The mornings start with a 7am yoga session. The classes are taught by Susan, a beautiful, svelte blonde 42-year-old who had an accent that suggested she was well-travelled. She was the type of woman you wanted to know. I liked her instantly.

Today, like every day, she asked the class what sort of yoga they wanted. Susan prefers to teach and practise a traditional style and match the poses to her students. She draws on constant study to help evolve her teachings, “as our bodies are always adapting and changing, you can’t just stick to one practice”.

While she’s a traditionalist, many that pass through the retreat doors have asked that all-important question: to name her style, which Susan has reluctantly named “rising heart”. Susan believes that the heart is at the centre of the universe and, once the heart rises, it opens up and exudes compassion. She smiles softly, “I’m always saying ‘Lift up your heart’ in my classes, so it seemed to fit.”

My fellow goddesses-in-training all seemed to have a common thread of high achievers hovering just on the other side of 40. This, according to Susan, is not by chance. “Guests seem to share a communality of kindred spirits. There is no such thing as coincidences in life; we often find synergy with the groups: some women come to get over break-ups, taking a break from the kids, wanting to change career. ”

Susan believes by the end of the eight days there seems to be a shift in most guests: “They choose their time to come here like a punctuation, a full stop to access something and then move forward. This is a great environment to process life.”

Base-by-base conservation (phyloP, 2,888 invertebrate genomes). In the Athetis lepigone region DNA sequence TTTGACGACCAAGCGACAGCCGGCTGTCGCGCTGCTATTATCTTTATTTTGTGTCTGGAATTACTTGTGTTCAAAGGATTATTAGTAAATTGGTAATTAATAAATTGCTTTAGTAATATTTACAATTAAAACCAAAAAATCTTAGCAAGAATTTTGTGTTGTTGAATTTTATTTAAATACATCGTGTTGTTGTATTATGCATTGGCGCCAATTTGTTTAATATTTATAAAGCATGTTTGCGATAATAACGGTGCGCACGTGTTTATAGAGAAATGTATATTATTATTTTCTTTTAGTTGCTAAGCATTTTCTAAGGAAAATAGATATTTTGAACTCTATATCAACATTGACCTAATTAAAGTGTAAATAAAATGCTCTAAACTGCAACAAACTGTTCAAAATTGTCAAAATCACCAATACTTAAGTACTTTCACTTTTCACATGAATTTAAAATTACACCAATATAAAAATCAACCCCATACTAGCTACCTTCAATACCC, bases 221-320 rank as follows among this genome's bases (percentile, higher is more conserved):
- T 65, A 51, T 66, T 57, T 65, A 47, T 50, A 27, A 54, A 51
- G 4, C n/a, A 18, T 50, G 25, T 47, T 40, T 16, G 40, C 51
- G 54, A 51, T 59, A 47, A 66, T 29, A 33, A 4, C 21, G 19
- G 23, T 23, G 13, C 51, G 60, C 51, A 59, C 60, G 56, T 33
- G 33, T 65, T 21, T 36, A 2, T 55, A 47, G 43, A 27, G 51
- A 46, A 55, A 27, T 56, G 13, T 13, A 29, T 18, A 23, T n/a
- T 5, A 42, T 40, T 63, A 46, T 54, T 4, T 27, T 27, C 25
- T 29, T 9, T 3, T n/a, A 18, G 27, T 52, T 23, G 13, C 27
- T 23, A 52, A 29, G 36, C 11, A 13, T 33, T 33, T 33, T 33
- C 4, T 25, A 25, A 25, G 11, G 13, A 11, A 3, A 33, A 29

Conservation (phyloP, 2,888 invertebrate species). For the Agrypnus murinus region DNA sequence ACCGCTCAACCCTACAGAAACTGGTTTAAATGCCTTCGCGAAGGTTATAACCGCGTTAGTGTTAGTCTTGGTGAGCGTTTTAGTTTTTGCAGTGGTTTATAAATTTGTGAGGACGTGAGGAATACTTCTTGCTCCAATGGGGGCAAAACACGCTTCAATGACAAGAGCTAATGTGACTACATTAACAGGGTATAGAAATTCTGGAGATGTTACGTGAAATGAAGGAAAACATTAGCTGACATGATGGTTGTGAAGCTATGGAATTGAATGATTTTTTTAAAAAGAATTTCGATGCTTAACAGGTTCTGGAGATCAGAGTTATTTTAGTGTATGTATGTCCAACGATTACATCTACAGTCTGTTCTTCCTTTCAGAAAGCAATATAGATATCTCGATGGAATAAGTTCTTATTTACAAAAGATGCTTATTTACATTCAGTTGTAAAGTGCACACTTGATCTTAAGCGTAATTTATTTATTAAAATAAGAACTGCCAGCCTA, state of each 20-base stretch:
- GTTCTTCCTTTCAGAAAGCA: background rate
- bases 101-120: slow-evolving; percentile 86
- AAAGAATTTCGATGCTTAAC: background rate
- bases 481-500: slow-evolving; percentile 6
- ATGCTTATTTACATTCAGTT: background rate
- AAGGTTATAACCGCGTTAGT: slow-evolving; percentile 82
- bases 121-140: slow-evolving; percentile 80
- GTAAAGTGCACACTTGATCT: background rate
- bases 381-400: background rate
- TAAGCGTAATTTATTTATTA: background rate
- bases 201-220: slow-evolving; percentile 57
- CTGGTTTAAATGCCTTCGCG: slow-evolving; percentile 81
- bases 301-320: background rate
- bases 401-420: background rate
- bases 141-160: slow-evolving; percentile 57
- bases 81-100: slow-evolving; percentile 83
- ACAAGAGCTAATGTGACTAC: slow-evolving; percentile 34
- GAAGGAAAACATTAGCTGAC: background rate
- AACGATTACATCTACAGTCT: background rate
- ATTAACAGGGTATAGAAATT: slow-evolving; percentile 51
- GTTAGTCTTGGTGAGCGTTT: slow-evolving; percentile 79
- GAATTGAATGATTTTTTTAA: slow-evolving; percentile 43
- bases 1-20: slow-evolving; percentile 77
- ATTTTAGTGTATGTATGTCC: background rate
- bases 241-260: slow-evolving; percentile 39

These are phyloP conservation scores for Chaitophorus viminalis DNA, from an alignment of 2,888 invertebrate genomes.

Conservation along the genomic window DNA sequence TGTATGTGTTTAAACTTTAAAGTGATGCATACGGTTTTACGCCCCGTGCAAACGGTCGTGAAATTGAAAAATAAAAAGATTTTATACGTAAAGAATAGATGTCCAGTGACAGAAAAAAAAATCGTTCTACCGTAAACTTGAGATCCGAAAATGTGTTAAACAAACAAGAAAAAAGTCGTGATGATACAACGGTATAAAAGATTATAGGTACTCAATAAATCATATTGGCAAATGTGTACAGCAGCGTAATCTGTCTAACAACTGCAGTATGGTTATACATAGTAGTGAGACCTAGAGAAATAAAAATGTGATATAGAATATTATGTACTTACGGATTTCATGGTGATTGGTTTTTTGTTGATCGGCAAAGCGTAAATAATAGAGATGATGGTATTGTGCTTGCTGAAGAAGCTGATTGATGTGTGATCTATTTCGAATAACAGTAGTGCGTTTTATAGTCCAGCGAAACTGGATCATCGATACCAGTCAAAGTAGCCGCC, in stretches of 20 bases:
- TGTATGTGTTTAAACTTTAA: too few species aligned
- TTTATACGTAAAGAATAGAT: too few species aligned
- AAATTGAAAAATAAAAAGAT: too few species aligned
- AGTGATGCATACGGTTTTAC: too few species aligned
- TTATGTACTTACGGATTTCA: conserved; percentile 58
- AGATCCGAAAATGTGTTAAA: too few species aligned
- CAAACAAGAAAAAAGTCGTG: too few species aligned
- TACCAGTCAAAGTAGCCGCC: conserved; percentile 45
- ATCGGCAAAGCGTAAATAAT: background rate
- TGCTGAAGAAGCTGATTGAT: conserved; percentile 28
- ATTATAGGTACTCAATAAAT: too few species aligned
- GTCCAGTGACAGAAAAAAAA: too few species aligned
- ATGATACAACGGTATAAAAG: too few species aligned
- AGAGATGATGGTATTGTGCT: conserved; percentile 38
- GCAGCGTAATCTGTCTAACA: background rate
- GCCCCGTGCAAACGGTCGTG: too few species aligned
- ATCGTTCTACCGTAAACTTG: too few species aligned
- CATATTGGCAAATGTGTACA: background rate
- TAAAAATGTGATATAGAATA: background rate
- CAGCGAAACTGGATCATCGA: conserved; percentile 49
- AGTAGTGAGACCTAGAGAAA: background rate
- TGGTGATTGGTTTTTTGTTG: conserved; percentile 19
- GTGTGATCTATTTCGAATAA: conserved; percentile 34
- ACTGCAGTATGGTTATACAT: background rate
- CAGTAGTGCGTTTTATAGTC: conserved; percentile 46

After yoga we head down to the main villa for a gourmet breakfast of your choosing, fresh fruit and eggs are on offer. Everything is made fresh on the premises and they pride themselves in using fresh, organic ingredients. After a hearty breakfast, it was time to hit the waves for my first surf lesson.

The idea of combining surf lessons with yoga came through an organic process.

One of Chelsea’s friends who had learned to surf with her was also studying to be a yoga teacher. At that stage, there was no yoga being taught down by the coast, it was up in Ubud, known as an arts and cultural centre. She believes she coined the phrase “Surfing yoga retreat…never camp”.

The morning practice leads us naturally to the surfboards, which Susan believes is a perfect fit. “Yoga builds body strength, flexibility, stamina and balance. It also helps develop a strong core and keeps your neck and shoulders open – all great for  surfing,” she says. She believes that at a fundamental level, surfing requires you to operate in the moment, as does yoga. “Yoga requests you to be present. Surfing offers the same discipline. Both are solitary things to do – in your yoga practice, it’s all about being present on the mat, and on the surfboard, it is the same space – just you and the board, or you and the mat.” Susan believes it’s through “that space of being in the moment that leads to enormous tools of self discovery”.